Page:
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Journalist Sparks Anger For Suggesting Aussies Shouldn't Go Back To The Pub When Lockdown Ends

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Journalist Sparks Anger For Suggesting Aussies Shouldn't Go Back To The Pub When Lockdown Ends

Roughly 12 million people in Australia are in some sort of lockdown at the moment thanks to a grim outbreak of the coronavirus.

People in parts of New South Wales, the Northern Territory, Queensland and Western Australia have had to stay at home unless absolutely necessary, meaning many small businesses have closed.

Restaurants and cafes have been forced to only offer takeaway food and drink and other establishments have closed altogether.

While many are looking forward to the day they can stand up and have a beer at the pub, there's one journalist who is hoping Aussies will turn their back on venues when their doors open up.

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The award-winning Alice Clarke wrote an opinion piece for the Sydney Morning Herald urging people not to go back to the pub when lockdown ends because she reckons we're better than that.

"When we finally emerge from this pandemic fully vaccinated (probably some time around 2025 at this rate), let's not just go back to the way things were, but make society better," she wrote. "And let's start with pubs, because I think it's time we admit that they're just not all they're cracked up to be."

It didn't take long for Alice's work to do the rounds on social media and people were not happy.

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Alice admits that she doesn't drink, but says she's been to enough post-work drinks to know that they don't offer much, at least for her.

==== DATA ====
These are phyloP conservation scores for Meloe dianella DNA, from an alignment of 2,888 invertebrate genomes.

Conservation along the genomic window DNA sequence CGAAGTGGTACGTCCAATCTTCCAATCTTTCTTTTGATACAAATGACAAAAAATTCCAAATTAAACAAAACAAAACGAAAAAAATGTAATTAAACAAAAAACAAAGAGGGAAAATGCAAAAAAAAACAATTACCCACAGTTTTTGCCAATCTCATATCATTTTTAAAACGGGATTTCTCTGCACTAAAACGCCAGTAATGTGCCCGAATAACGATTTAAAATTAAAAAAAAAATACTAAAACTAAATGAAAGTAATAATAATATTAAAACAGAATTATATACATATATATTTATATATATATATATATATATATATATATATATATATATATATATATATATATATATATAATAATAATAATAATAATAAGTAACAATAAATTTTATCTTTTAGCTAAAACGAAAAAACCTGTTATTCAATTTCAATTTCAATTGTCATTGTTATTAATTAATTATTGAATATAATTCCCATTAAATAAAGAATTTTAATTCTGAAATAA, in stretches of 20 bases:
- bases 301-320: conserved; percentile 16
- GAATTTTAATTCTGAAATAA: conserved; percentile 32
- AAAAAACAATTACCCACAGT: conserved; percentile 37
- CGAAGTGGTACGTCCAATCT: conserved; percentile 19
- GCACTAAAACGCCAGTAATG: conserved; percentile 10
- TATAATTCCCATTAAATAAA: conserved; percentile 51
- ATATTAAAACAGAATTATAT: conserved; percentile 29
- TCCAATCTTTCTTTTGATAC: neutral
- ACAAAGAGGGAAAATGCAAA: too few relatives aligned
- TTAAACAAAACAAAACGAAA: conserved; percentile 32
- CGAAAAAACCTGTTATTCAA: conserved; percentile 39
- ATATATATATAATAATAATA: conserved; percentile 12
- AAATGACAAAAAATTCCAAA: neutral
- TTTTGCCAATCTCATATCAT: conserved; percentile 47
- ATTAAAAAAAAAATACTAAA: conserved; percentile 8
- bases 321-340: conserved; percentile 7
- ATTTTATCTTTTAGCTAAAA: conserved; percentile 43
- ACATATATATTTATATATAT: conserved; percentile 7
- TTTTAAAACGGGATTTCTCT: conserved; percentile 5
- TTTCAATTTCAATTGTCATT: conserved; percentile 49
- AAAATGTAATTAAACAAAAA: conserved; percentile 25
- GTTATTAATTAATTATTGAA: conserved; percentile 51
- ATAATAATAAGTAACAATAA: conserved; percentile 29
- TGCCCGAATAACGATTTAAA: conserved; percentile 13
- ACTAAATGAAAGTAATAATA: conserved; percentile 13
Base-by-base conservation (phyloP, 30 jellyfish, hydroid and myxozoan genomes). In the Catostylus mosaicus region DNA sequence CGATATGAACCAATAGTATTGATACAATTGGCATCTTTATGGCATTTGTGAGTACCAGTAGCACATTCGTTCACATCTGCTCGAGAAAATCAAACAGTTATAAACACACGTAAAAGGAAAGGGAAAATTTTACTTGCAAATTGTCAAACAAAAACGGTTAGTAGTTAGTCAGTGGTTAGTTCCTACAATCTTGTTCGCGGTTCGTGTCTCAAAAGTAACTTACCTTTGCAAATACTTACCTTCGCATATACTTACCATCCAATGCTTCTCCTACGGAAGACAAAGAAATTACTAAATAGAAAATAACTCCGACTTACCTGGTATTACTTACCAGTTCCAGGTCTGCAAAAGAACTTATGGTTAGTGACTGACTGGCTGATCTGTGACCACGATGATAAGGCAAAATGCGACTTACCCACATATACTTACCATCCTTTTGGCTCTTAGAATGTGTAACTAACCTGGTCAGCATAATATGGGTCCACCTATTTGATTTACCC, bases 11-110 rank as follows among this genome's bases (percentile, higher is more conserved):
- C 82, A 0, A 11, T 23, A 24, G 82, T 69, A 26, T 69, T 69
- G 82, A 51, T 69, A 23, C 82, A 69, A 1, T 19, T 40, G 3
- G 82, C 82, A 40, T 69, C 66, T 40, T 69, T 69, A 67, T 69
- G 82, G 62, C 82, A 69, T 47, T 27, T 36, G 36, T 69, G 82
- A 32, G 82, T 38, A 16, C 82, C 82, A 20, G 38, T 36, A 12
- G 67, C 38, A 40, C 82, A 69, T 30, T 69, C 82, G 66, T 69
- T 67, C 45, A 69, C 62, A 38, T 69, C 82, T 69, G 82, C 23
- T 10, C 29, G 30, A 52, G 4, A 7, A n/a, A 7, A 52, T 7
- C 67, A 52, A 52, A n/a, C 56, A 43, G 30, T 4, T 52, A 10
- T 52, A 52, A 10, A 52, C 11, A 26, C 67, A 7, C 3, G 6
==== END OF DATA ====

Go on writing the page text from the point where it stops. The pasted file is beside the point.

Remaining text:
She added: "Having spent countless hours in these poorly lit, overly loud, perpetually sticky and ludicrously overpriced venues, I can understand why some people are driven to drink to get through it. There's only so many $7 substandard mixers from those mouldy taps in half-clean glasses you can have before the novelty wears off.

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"While I understand that the music in these places is deliberately loud so you're forced to shout in each others ears, making your throat sore and another drink seem like a good choice, it means they don't exactly make great venues for conversation. Then again, drunk people are hardly good conversationalists (no matter how interesting they think the words they're slurring are), so that might be for the best."

Alice is hoping bars go down the route of offering something more fun for people who don't drink (like the non-alcoholic pubs that have opened up in Sydney and Melbourne) or that drinkers find something more fun to do.

Featured Image Credit: PA

Topics: Australia

Stewart Perrie
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